If you’re considering a PR program for your business, you’re probably looking to boost your company’s credibility and awareness about what you do. You want your story in front of key audiences so you can improve your performance in sales, business development, recruiting, funding – or all of those areas.
You want, in other words, a big impact.
And you should – if you’re investing money in public relations, it’s only fair to expect a return on your investment. But before you sign a contract with a PR agency, it’s important to understand that, to achieve the best results possible, you’ll need to invest more than money.
Because even if you hire the best PR agency in the world, they won’t be able to achieve big results in a vacuum.
Here are five things you can do that will give your PR program the best possible shot at achieving high-impact results for your company.
1: Lead the Way
You know your industry better than anyone – and certainly better than your PR agency. That’s normal: you’re immersed in this stuff every day, you talk to insiders, you read the newsletters. It’s your world.
That means you’ll be aware of trends and important developments before reporters are.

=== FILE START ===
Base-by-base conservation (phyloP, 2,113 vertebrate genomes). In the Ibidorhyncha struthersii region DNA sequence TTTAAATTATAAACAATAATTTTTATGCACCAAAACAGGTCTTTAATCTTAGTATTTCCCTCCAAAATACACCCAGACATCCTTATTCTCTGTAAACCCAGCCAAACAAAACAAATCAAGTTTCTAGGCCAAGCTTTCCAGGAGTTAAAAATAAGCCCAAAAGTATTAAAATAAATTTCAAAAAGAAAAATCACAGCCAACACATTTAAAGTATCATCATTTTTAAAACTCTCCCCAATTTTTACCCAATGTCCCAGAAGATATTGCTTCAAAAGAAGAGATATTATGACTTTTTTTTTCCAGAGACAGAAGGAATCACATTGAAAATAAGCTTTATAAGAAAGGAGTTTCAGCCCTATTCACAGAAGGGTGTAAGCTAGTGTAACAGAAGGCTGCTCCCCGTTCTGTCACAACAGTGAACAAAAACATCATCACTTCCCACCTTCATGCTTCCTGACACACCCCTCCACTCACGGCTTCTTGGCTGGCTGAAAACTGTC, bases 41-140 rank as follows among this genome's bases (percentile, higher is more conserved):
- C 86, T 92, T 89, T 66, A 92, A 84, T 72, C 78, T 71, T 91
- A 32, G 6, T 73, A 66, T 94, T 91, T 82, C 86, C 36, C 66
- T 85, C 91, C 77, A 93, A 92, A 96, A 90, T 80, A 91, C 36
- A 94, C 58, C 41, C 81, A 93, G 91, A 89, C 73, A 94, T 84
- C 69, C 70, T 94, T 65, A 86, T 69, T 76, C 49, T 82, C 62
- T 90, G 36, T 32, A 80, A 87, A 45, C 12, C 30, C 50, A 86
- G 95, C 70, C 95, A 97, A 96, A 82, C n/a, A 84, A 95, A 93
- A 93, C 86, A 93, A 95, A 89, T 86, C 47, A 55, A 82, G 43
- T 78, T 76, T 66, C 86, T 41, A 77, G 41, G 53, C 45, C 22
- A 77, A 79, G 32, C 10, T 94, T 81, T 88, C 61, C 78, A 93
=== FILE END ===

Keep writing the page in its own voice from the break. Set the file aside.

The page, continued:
But if you don’t share this information with your PR firm – that is, if they find out about the latest industry developments by reading the news – you’ll have a hard time getting coverage around those topics.
Think about it: if your PR team is reading about the latest trends, that means reporters have already covered them. They’ve already spoken to expert sources and built their stories around those people’s insights.
What to do: Get into the habit of proactively sending updates to your PR team. Discuss trends on regular check-in calls. Tell them which newsletters to read. If people in your industry are talking about something, let the PR folks know.
This lets them get ahead of the story. It means they can present you as an expert source to journalists who are hungry for expert information. It will greatly increase your chances of getting quoted on relevant topics, which means getting attention for your business.
2: Move Faster
Reporters are pretty much always on deadline. If your PR team comes to you asking for quotes or quote approval, the faster you move, the better.
Even if there’s not a set-in-stone deadline, faster is almost always better – that reporter probably has reached out to many potential sources, and the first good reply wins. The sooner a reporter gets quotes, the sooner they can file their piece and get to the million other things they’re working on.
What to do: Make sure key thought leaders understand the goals of your PR program and have prioritized participation. If they’re not aligned on the importance of the program overall, they’re unlikely to prioritize the legwork of getting in front of reporters.
One tactic we’ve found successful: send your decision-maker quotes for review with language to the effect of, “If I don’t hear from you by XYZ date, I’ll assume these are approved and submit them.”
3: Take a Stand or Pick a Fight